One of the most widely held views about leadership is that the skills required to be a leader are generally transferrable. That is, as long as you understand what makes people tick and can inspire them to act, you can lead across domain areas and industry verticals.
Is that necessarily the case, though?
While it’s true that leaders don’t need technical skills to lead their company, department, or team to success, studies show that domain knowledge and technical skills can indeed be quite helpful, writes University of Texas psychology and marketing professor Art Markman in the Harvard Business Review.
When you come to think of it, this makes a lot of sense!
As a leader, you’re inclined to make much better judgements and decisions when you have firsthand experience in the challenges at hand and an in-depth understanding of the subject matter.
Everyone has their own version of a story where they worked for an organization that decided to hire a leader with no technical skills, very often because they had an outstanding track record from the outside, only to see their leadership collapse and their subordinates become demoralized.
Technical Proficiency Doesn’t Guarantee Leadership Success
There’s no doubt that domain knowledge and technical skills can help you solve problems more effectively as a leader. But that’s only the case if you use them properly and don’t let overconfidence get in the way.
With domain knowledge and technical skills, you can easily fall prey to your expert’s bias—the unshakable belief that you have the solution to the dilemma or conundrum at hand—becoming incapable of listening to others and developing blind spots to viewpoints other than your own.
This is especially true if you come from an expert’s background, and you’re somebody who has climbed the organizational ladder over time to eventually take on the role of a leader.
Fortunately, the remedy is simple:
First, remember that, as a leader, you’re working in abstraction. Your reasoning and knowledge may be accurate, but you lack facts and details that the people in your organization, division, or team have. The only way to “unlock” those facts and details is to listen and gather inputs.
Second, develop a scientific and empirical approach to your decision-making. Take great caution to understand and define the problems and challenges at hand, develop hypotheses for the solutions and their likely outcomes, and then put them to the test.
By embracing these two attitudes, you can ensure that your domain knowledge and technical skills will enhance, rather than hinder, your ability to lead.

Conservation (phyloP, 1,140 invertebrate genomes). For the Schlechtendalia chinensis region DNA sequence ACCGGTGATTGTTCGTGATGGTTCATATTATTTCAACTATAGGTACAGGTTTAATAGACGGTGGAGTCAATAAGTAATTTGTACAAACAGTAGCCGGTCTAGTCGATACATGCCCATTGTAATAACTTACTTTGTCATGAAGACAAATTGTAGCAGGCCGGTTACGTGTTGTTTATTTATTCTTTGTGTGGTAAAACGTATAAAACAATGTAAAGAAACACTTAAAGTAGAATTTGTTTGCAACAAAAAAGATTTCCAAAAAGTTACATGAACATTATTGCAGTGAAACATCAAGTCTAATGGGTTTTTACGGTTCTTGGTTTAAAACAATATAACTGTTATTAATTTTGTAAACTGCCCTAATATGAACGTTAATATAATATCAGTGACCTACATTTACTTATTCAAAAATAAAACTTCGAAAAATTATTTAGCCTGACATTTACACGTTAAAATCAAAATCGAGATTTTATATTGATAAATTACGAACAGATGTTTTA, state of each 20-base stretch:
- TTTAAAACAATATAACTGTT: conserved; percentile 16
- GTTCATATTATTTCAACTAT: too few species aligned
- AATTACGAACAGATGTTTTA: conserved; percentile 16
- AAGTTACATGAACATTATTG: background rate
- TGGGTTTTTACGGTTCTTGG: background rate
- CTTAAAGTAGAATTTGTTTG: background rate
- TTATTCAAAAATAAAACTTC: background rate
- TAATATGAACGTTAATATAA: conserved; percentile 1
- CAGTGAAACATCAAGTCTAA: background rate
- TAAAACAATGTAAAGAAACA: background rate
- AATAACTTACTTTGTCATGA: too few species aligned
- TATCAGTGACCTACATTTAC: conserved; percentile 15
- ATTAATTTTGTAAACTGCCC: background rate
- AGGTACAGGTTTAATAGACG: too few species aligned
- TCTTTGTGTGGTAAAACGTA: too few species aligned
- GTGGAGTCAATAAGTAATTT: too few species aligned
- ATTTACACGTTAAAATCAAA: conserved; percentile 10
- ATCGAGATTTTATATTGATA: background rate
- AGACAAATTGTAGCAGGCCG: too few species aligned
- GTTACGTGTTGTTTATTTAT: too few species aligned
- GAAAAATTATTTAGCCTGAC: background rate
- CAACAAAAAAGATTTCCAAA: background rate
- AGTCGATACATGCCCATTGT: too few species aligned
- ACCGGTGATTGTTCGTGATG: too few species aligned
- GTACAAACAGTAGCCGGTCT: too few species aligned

What to Do If You’re Not Technical
What if you’re someone who’s not from a technical background, and you’ve recently been hired or assigned to lead a technical team in your organization?
Your team will come to you with strategic dilemmas and tactical trade-offs, and—whether you understand the subject matter or not—you will need to work with them to make quality decisions along the way.
Create a decision workflow:
For every dilemma that your team brings to you, determine whether you can empower them to make that decision and future decisions of that nature themselves, or whether you truly must make decide on it yourself.
We think that the key is to find balance:
On the one hand, certain decisions are up to you, and you only, and it would be perceived as unfair to push them down. Then there are those decisions are opportunities for development and growth for your team. Decide wisely.
Regardless of the outcome, you should be there to remove impediments for your team and protect them from politics and distraction, so they can focus on the work that creates clarity and moves the needle.
Become superb at asking questions:
Okay, so you’re leading a technical team, but you yourself are not technical. Adopt a beginner’s mindset and turn your weakness into a superpower.
Don’t be afraid to be wrong, and use your state of not knowing as a prompt to work with your team to break complex problems down into simple decisions and trade-offs that need to be made.
People are inclined to correct wrong statements. If you’re the one who’s not afraid to make them, and ask your team for help until you get to the heart of the matter, you can help them define very precisely the problems that they face.
Questions like “Can you help me understand this?” and “So, let me see if I hear you right” can help you elicit the underlying nature of the issues in question, with or without the expertise and technicality needed for an in-depth understanding.
Seek to develop applied knowledge:
It’s highly unlikely that you will have the time or the opportunity to develop the deep technical expertise that members of your team have. Then again, no one expects you to!
As you encounter new situations and face new problems, develop your own set of rules for how to deal with them, and similar ones like them, in the future. A “For Dummies” or “The Guide to” book can also take your understanding of the basics of the domain far.
American investor and founder of Bridgewater Associates Ray Dalio calls these “principles” in his eponymous book Principles, a #1 New York Times bestseller and #1 Amazon business book of the year.
No, you don’t need technical skills to be a leader. But expertise and technical aptitude can help you understand the challenges and struggles of your people and make higher-quality decisions and trade-offs.